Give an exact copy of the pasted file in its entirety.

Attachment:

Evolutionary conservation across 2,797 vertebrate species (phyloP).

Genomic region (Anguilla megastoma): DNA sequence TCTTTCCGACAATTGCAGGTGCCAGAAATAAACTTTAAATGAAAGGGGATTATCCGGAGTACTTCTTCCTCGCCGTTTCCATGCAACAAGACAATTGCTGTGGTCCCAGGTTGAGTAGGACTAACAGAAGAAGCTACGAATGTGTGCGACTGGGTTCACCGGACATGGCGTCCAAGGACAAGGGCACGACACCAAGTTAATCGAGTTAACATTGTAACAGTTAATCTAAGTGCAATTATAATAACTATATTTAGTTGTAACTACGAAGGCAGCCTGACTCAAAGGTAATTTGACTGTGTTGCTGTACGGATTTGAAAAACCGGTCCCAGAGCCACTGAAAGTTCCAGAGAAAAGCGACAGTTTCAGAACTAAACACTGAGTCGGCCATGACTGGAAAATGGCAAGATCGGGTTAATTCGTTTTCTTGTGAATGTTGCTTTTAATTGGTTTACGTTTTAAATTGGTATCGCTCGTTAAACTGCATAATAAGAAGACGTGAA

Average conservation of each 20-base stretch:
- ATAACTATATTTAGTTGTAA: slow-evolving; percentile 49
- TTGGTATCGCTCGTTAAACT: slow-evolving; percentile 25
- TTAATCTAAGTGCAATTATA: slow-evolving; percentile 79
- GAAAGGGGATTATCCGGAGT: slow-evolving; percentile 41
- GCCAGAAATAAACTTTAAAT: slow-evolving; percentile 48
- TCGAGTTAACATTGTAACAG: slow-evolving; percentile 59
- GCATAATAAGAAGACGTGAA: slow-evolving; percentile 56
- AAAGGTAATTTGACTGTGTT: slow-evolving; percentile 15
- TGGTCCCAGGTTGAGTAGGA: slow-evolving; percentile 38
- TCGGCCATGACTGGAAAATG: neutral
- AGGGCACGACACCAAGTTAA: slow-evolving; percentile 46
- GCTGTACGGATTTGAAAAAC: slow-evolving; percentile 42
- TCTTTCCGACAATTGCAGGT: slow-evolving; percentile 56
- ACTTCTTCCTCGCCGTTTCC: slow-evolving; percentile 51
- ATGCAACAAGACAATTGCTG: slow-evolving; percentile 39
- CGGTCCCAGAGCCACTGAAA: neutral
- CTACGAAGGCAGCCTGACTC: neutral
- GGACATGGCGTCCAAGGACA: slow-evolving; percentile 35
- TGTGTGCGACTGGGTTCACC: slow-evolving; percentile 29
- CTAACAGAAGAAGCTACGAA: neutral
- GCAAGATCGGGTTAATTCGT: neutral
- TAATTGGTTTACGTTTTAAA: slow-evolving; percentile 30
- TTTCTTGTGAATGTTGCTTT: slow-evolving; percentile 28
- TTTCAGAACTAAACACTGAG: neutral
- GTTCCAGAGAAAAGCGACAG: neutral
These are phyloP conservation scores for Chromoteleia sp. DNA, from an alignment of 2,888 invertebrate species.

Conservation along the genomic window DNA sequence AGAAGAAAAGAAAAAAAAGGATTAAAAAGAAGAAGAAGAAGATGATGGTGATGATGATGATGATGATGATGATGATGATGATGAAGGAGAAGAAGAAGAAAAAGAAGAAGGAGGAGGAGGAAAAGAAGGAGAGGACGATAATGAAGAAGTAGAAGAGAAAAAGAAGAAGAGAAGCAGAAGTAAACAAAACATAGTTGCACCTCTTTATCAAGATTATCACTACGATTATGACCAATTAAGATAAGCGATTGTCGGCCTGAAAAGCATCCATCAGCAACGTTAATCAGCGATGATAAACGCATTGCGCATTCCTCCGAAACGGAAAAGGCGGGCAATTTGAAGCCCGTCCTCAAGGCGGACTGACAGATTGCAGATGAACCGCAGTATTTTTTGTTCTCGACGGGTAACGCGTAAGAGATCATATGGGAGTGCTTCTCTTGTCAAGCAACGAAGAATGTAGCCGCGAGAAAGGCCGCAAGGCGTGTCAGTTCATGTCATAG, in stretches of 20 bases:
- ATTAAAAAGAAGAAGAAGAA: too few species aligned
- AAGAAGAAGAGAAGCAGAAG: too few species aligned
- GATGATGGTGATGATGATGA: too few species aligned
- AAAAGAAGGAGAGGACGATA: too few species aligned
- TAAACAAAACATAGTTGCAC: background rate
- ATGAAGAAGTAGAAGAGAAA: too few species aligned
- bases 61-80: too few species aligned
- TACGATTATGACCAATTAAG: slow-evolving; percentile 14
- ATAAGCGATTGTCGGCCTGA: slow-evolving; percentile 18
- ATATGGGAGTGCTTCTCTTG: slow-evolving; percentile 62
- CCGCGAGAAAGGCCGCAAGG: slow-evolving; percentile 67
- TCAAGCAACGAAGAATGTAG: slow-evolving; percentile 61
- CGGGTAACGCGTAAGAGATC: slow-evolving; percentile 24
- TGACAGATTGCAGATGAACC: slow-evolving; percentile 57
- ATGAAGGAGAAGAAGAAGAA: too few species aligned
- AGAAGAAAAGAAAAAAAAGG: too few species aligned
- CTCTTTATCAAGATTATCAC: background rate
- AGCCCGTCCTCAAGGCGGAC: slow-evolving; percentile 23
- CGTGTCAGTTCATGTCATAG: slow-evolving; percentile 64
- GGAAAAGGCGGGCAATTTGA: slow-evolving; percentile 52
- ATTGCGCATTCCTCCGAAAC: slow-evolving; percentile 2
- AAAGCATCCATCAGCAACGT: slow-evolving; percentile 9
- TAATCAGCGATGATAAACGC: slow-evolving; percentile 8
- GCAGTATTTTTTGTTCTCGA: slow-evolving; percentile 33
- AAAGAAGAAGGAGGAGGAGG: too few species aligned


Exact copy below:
Evolutionary conservation across 2,797 vertebrate species (phyloP).

Genomic region (Anguilla megastoma): DNA sequence TCTTTCCGACAATTGCAGGTGCCAGAAATAAACTTTAAATGAAAGGGGATTATCCGGAGTACTTCTTCCTCGCCGTTTCCATGCAACAAGACAATTGCTGTGGTCCCAGGTTGAGTAGGACTAACAGAAGAAGCTACGAATGTGTGCGACTGGGTTCACCGGACATGGCGTCCAAGGACAAGGGCACGACACCAAGTTAATCGAGTTAACATTGTAACAGTTAATCTAAGTGCAATTATAATAACTATATTTAGTTGTAACTACGAAGGCAGCCTGACTCAAAGGTAATTTGACTGTGTTGCTGTACGGATTTGAAAAACCGGTCCCAGAGCCACTGAAAGTTCCAGAGAAAAGCGACAGTTTCAGAACTAAACACTGAGTCGGCCATGACTGGAAAATGGCAAGATCGGGTTAATTCGTTTTCTTGTGAATGTTGCTTTTAATTGGTTTACGTTTTAAATTGGTATCGCTCGTTAAACTGCATAATAAGAAGACGTGAA

Average conservation of each 20-base stretch:
- ATAACTATATTTAGTTGTAA: slow-evolving; percentile 49
- TTGGTATCGCTCGTTAAACT: slow-evolving; percentile 25
- TTAATCTAAGTGCAATTATA: slow-evolving; percentile 79
- GAAAGGGGATTATCCGGAGT: slow-evolving; percentile 41
- GCCAGAAATAAACTTTAAAT: slow-evolving; percentile 48
- TCGAGTTAACATTGTAACAG: slow-evolving; percentile 59
- GCATAATAAGAAGACGTGAA: slow-evolving; percentile 56
- AAAGGTAATTTGACTGTGTT: slow-evolving; percentile 15
- TGGTCCCAGGTTGAGTAGGA: slow-evolving; percentile 38
- TCGGCCATGACTGGAAAATG: neutral
- AGGGCACGACACCAAGTTAA: slow-evolving; percentile 46
- GCTGTACGGATTTGAAAAAC: slow-evolving; percentile 42
- TCTTTCCGACAATTGCAGGT: slow-evolving; percentile 56
- ACTTCTTCCTCGCCGTTTCC: slow-evolving; percentile 51
- ATGCAACAAGACAATTGCTG: slow-evolving; percentile 39
- CGGTCCCAGAGCCACTGAAA: neutral
- CTACGAAGGCAGCCTGACTC: neutral
- GGACATGGCGTCCAAGGACA: slow-evolving; percentile 35
- TGTGTGCGACTGGGTTCACC: slow-evolving; percentile 29
- CTAACAGAAGAAGCTACGAA: neutral
- GCAAGATCGGGTTAATTCGT: neutral
- TAATTGGTTTACGTTTTAAA: slow-evolving; percentile 30
- TTTCTTGTGAATGTTGCTTT: slow-evolving; percentile 28
- TTTCAGAACTAAACACTGAG: neutral
- GTTCCAGAGAAAAGCGACAG: neutral
These are phyloP conservation scores for Chromoteleia sp. DNA, from an alignment of 2,888 invertebrate species.

Conservation along the genomic window DNA sequence AGAAGAAAAGAAAAAAAAGGATTAAAAAGAAGAAGAAGAAGATGATGGTGATGATGATGATGATGATGATGATGATGATGATGAAGGAGAAGAAGAAGAAAAAGAAGAAGGAGGAGGAGGAAAAGAAGGAGAGGACGATAATGAAGAAGTAGAAGAGAAAAAGAAGAAGAGAAGCAGAAGTAAACAAAACATAGTTGCACCTCTTTATCAAGATTATCACTACGATTATGACCAATTAAGATAAGCGATTGTCGGCCTGAAAAGCATCCATCAGCAACGTTAATCAGCGATGATAAACGCATTGCGCATTCCTCCGAAACGGAAAAGGCGGGCAATTTGAAGCCCGTCCTCAAGGCGGACTGACAGATTGCAGATGAACCGCAGTATTTTTTGTTCTCGACGGGTAACGCGTAAGAGATCATATGGGAGTGCTTCTCTTGTCAAGCAACGAAGAATGTAGCCGCGAGAAAGGCCGCAAGGCGTGTCAGTTCATGTCATAG, in stretches of 20 bases:
- ATTAAAAAGAAGAAGAAGAA: too few species aligned
- AAGAAGAAGAGAAGCAGAAG: too few species aligned
- GATGATGGTGATGATGATGA: too few species aligned
- AAAAGAAGGAGAGGACGATA: too few species aligned
- TAAACAAAACATAGTTGCAC: background rate
- ATGAAGAAGTAGAAGAGAAA: too few species aligned
- bases 61-80: too few species aligned
- TACGATTATGACCAATTAAG: slow-evolving; percentile 14
- ATAAGCGATTGTCGGCCTGA: slow-evolving; percentile 18
- ATATGGGAGTGCTTCTCTTG: slow-evolving; percentile 62
- CCGCGAGAAAGGCCGCAAGG: slow-evolving; percentile 67
- TCAAGCAACGAAGAATGTAG: slow-evolving; percentile 61
- CGGGTAACGCGTAAGAGATC: slow-evolving; percentile 24
- TGACAGATTGCAGATGAACC: slow-evolving; percentile 57
- ATGAAGGAGAAGAAGAAGAA: too few species aligned
- AGAAGAAAAGAAAAAAAAGG: too few species aligned
- CTCTTTATCAAGATTATCAC: background rate
- AGCCCGTCCTCAAGGCGGAC: slow-evolving; percentile 23
- CGTGTCAGTTCATGTCATAG: slow-evolving; percentile 64
- GGAAAAGGCGGGCAATTTGA: slow-evolving; percentile 52
- ATTGCGCATTCCTCCGAAAC: slow-evolving; percentile 2
- AAAGCATCCATCAGCAACGT: slow-evolving; percentile 9
- TAATCAGCGATGATAAACGC: slow-evolving; percentile 8
- GCAGTATTTTTTGTTCTCGA: slow-evolving; percentile 33
- AAAGAAGAAGGAGGAGGAGG: too few species aligned